I know you didn’t use Asian wage or unemployment in this article, but I think you have before. Excuse me if I am wrong. However, for every statistic that says Asians earn more than Whites in White-majority nations, I can find you one with the reverse trend in Asian-majority nations. The credo of educated immigrants and immigrant’s children everywhere is not to settle for being a bus driver or construction worker in the “foreigners’ country” (if they are even allowed to work these jobs).

    Also, the biggest wage earners in the US aren’t Chinese or East Asians anyways. Indians are leading them by a wide margin (http://en.wikipedia.org/wiki/List_of_ethnic_groups_in_the_United_States_by_household_income). What does this say about comparing Chinese to Indian culture?

    And lastly (but most importantly), how do you view Chinese culture in light of the relative economic failure of China in the past 500 years (ex-ante the last 30)? Why wasn’t the world importing cheap Chinese steam engines? Where was the rapid integration of practical Western know-how? We can selectively move the viewing window to see whatever we want.

    Don’t get me wrong, I have many Chinese friends and acquaintances and see a deeply ingrained will to succeed and beat the average. But romanticizing their culture is a weak tool to analyze their current relative success.

    Right now, Chinese people are just very quick. They are quick to step up and seize the opportunities that are evident and abundant to them at this point in history. If Chinese history can tell us anything is that China is long overdue for an ascent.

  61. Gravatar of Canadian Canadian
    9. October 2012 at 21:45

    “I’m going to Singapore soon-any suggestions?”
    Oo oo! I’ve been there! And lived there for several months. But lots of things I was going to say has already been said. So I’ll second the most important things imo and give my 2 cents:
    1. bring an umbrella- people say there is a wet and a “dry” season, but it is actually always the wet season there.
    2. eat at the hawker centers- low cost, high quality, non-touristy food. They are everywhere, but Lau Pa Sat is a big downtown one.
    3. I enjoy walking around cities. If you do too, I would recommend along the Singapore River (yes, they have a “river” there) and around Marina Bay.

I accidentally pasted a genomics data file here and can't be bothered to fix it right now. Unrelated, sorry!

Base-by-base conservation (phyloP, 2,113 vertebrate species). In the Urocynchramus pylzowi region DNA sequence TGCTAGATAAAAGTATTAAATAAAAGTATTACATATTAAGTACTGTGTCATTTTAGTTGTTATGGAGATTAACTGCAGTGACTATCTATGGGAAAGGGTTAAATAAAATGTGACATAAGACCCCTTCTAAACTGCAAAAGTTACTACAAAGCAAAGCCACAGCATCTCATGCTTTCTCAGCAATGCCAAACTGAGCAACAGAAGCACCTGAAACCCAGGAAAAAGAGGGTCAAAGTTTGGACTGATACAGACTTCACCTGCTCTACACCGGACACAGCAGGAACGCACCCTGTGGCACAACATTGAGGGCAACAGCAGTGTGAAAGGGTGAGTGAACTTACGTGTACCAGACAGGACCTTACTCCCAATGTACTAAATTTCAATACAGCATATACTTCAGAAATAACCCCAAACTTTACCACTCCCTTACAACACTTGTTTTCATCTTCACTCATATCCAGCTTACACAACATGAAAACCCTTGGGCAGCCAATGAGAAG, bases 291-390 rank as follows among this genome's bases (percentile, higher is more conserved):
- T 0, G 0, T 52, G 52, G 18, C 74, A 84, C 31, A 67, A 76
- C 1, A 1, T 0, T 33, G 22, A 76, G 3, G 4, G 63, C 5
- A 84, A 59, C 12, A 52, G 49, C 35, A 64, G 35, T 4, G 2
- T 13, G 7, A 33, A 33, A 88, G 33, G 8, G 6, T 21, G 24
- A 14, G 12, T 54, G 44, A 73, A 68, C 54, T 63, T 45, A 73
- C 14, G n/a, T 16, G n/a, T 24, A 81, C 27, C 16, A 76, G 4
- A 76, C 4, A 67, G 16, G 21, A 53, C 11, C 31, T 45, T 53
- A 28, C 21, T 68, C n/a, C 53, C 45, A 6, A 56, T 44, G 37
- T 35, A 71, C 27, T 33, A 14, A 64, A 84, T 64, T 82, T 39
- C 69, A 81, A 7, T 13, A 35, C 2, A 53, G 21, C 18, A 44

4. Lots of people like to shop… if that’s your thing I hear Orchard Road is good for that. (it’s not my thing though, so I wouldn’t know)
    5. if plants are your thing, I thought the botanical gardens was cool (and free!) but kind of out of the way. The Orchid gardens is right beside it too.
    6. Sentosa Island is the biggest tourist trap on the island. Still kinda neat though. Kids will probably enjoy it, your wallet won’t.

    Wikitravel is a useful website.

  62. Gravatar of mbk mbk
    10. October 2012 at 00:32

    Scott, I’m a bit late to see this, but if you’re in Singapore by all means drop me an e-mail and I’ll be one more candidate to take you out somewhere, or to take you around period.

    Lots of good advice on what to visit already. Generally, you might want to see the prestige items I presume, just to check them off the list (Marina Bay Sands, the whole new Marina area, Boat Quay and Clarke Quay along the Singapore river and the CBD). I actually rarely go there. It’s a tourist and banker destination. My personal favorites are Katong, Siglap, East Coast Park. Yes Katong is now very crowded but so is pretty much everything else. Little India has got o be seen, the only place that’s still somehow allowed to be a mess. I am there all the time because it’s the only place outside industrial areas where you can actually buy useful stuff. Like, tools, screws, lumber.

    But all these places above are atypical. They’re very very special. To get a feel for the way Singaporeans actually live, I’d really, really recommend to take the MRT (subway) or a taxi to places where the bulk of people live, the “towns”. Examples: Ang Mo Kio, Toa Payoh, Tampines, Woodlands. Spend the day there. Walk around. It’s safe. Eat where you find food (everywhere). Go to the “suburban” malls. Just to get a feel for the reality that Singaporeans live in.